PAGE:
A malware loaded into memory in the usual way exploits this process by 'hooking' an interrupt vector, a special area of the memory, and inserting its own separate instructions. After the original program is closed, the instructions in the interrupt are still active, leading to the malware being 'resident' in the memory. From this position, the malware can infect any other programs that are launched and loaded into memory.
A virus that rewrites its own code at each iteration, so that each succeeding version appears different from the preceding one. Despite the changes, the malware's functionalities remain the same.
Fortunately, the technical challenges involved in creating a functioning metamorphic virus is quite high, making them very rare creations.
The Type designation 'Monitor' was previously used by F-Secure to identify a program that can monitor and record all computer activities, including each keystroke typed on the keyboard.
With changes in the threat landscape today, programs previously identified as 'Monitor' have been reclassified under the Riskware Category, with the Type designation 'Monitoring-Tool'. The better clarifies the program's overall security profile in the current, more complex threat landscape.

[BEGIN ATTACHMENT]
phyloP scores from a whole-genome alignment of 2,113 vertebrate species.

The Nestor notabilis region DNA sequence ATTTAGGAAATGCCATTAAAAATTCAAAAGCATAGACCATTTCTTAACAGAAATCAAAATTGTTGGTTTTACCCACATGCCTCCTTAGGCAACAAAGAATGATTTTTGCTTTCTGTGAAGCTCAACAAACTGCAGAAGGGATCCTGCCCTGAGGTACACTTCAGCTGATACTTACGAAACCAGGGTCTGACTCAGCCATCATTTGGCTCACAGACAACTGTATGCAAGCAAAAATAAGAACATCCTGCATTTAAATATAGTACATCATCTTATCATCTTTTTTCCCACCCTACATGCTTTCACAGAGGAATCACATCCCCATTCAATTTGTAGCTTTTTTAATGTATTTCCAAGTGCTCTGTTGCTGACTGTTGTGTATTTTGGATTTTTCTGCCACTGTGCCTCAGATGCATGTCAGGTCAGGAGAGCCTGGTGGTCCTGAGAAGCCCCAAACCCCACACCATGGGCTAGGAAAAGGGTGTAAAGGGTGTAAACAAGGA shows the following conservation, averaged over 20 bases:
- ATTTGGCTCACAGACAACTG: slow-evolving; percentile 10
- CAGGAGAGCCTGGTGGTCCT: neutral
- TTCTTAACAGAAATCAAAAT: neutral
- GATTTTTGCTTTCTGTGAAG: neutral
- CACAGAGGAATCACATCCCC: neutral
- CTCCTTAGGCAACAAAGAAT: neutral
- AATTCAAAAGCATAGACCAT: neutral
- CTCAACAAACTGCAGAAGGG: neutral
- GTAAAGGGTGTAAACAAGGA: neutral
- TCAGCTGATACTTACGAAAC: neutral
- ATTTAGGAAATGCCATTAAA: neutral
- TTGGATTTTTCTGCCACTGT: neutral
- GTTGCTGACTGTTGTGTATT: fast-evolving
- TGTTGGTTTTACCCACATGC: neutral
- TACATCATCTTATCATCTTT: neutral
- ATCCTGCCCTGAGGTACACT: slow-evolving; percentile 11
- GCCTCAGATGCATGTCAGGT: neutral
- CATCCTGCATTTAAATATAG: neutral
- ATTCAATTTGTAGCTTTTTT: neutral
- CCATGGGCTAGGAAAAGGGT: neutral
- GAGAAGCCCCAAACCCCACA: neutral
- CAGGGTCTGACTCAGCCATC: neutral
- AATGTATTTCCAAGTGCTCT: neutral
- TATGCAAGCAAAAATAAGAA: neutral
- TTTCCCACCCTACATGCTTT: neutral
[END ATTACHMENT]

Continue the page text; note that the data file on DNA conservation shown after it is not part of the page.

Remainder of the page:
Multimedia Message Service (MMS)
A standard used by telecommunications networks for transmitting multimedia content between mobile devices.
Though the acronym MMS refers to the name of the standard (Multimedia Message Service) used to determine the logistics of transmitting a message, it is often used by the general public to refer to the message itself, much like the term 'email' is now used to refer to the message sent rather than the network/technology it is sent on.
This popular communication channel is also a popular vector for spam and more rarely, messages containing links to malicious sites.
A multi-segmented virus that is able to infect multiple target types – for example, both the boot sector and the system files – in such a way that every section of the virus must be removed before the system can be considered clean and free from the possibility of reinfection.
Fortunately, the technical challenges involved in creating a functioning multipartite virus is quite high, making them very rare creations.
In computer programming, mutex is the short form for mutual exclusion object, and refers to an program object that negotiates access to a shared resource, such as memory space, between multiple program threads so that only one thread can access the resource at any one time.
A mutex with a unique name is created when a program is first started, with a defined 'lock/unlock' state. Subsequently, when a thread requires resource access, it must first lock the mutex, thereby excluding other threads from using the resource. Once the resource is no longer needed, the mutex is 'unlocked' so that other threads may use it.
In a malicious context, malware can use mutexes to prevent multiple infections of the same system. Some simpler malware families will use the same mutex for all its variants; presence of the known malicious mutex on the system is therefore considered a sign of infection.